I quite quickly homed in on the idea of a big bum bag, or fanny pack as linguisticly challenged colonial types might refer to it. The type is surprisingly rare in general retail and to date I have yet to fine one that is specifically designed with the transport of laptops in mind. With few exceptions they seem to be universally focused on the hunting market, and more specifically stalking deer in woodland with high powered rifles. I shit you not.
I've actually ended up with such a device (that I have modified slightly) but before I get to that, here are some interesting 'runners up':
Snugpak make the best and best value sleeping bags in the world, and they make them in the UK, so I'm sold on that kit, and the response pak is a very interesting little bag aimed squarely at the modern day man at arms- the military market. I didn't go for this in the end, as I wasn't sure at all if it was big enough, but it is a very clever little bit of kit, probably ideal for hill walking, and would make an excellent alternative to a backpack design daysack. It also has a shoulder harness to help keep it stable and spreading the load. Nice kit.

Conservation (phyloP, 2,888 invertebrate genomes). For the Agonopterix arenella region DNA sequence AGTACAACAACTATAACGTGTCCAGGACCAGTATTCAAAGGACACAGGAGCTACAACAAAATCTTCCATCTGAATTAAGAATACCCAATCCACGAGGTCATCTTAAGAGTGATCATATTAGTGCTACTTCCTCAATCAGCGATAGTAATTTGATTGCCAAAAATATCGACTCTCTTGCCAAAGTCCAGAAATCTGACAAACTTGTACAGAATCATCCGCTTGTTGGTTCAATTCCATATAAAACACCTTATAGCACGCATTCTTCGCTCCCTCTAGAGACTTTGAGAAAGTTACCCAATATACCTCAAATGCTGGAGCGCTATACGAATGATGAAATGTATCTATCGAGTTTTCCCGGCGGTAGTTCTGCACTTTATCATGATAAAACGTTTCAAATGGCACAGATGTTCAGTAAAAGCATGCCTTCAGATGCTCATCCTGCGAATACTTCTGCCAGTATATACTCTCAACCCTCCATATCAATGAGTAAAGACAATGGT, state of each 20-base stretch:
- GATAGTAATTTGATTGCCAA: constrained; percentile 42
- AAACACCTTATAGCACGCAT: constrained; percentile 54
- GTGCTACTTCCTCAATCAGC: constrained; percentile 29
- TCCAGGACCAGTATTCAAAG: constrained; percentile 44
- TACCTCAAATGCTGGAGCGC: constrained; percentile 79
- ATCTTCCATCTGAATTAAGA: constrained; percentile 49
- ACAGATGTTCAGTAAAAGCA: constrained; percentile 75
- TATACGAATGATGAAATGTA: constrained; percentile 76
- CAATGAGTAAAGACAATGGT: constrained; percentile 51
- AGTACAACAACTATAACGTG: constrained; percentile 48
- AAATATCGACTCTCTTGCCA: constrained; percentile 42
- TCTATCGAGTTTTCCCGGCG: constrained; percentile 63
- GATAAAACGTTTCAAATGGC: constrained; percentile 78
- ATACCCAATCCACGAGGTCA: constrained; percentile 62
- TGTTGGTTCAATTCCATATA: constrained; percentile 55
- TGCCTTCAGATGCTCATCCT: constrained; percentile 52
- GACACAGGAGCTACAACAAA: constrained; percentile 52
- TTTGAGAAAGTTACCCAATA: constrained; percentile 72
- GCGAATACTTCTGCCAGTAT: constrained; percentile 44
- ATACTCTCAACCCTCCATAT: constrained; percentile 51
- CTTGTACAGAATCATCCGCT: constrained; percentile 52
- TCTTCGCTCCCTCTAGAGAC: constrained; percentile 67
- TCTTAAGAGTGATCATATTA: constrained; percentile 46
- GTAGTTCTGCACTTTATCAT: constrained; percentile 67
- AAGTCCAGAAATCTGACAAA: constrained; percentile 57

Boblbee are perhaps at the other end of the spectrum from Snugpak- their bags tend toward the extraordinary, pretty expensive, and occasionally evincing a delight in gimmick over practicality. Cool though, dead cool. Charly's Angels wear them. Quite. However this pack did interest me in that it was very much focussed on the modern traveler and his or her needs to cart around a decent amount of kit. And it had cool side pockets, and I think, somewhere, I saw it had a shoulder harness too. On the downside.... HOW MUCH!?
Ok, here we are, the serious huntin' shootin' fishin' stuff. Apparently the idea is that with a low down waist mounted bag one is freer to shoulder a decent sized rifle and pop off a harmless ruminant. And then, once one has said fluffy woodland creature reduced to a lifeless corpse, you can drape it across the top of your little bag, and slope home. Or stride home. Depending on how you feel about the relative merit of defeating a small creature using a high powered rifle. I might stride truth be told, but that's just one of many ways in which I may be counted a 'wrongun'. Anyway the little bag is a good size, has a big wide padded hip belt, a few decent pockets, and weirdly lovely suedey deep forest green fabric. The shoulder straps proved a little short at the front, but a quick trip to a local camping shop furnished me with the necessary to lengthem them, and it is now currently serving me very well on my commute.
I still fancy fettling up some internal straps to hold a laptop a little steadier. Still 'n all, the nice people at Bush Wear sorted me out with a really lovely bag- thanks chaps.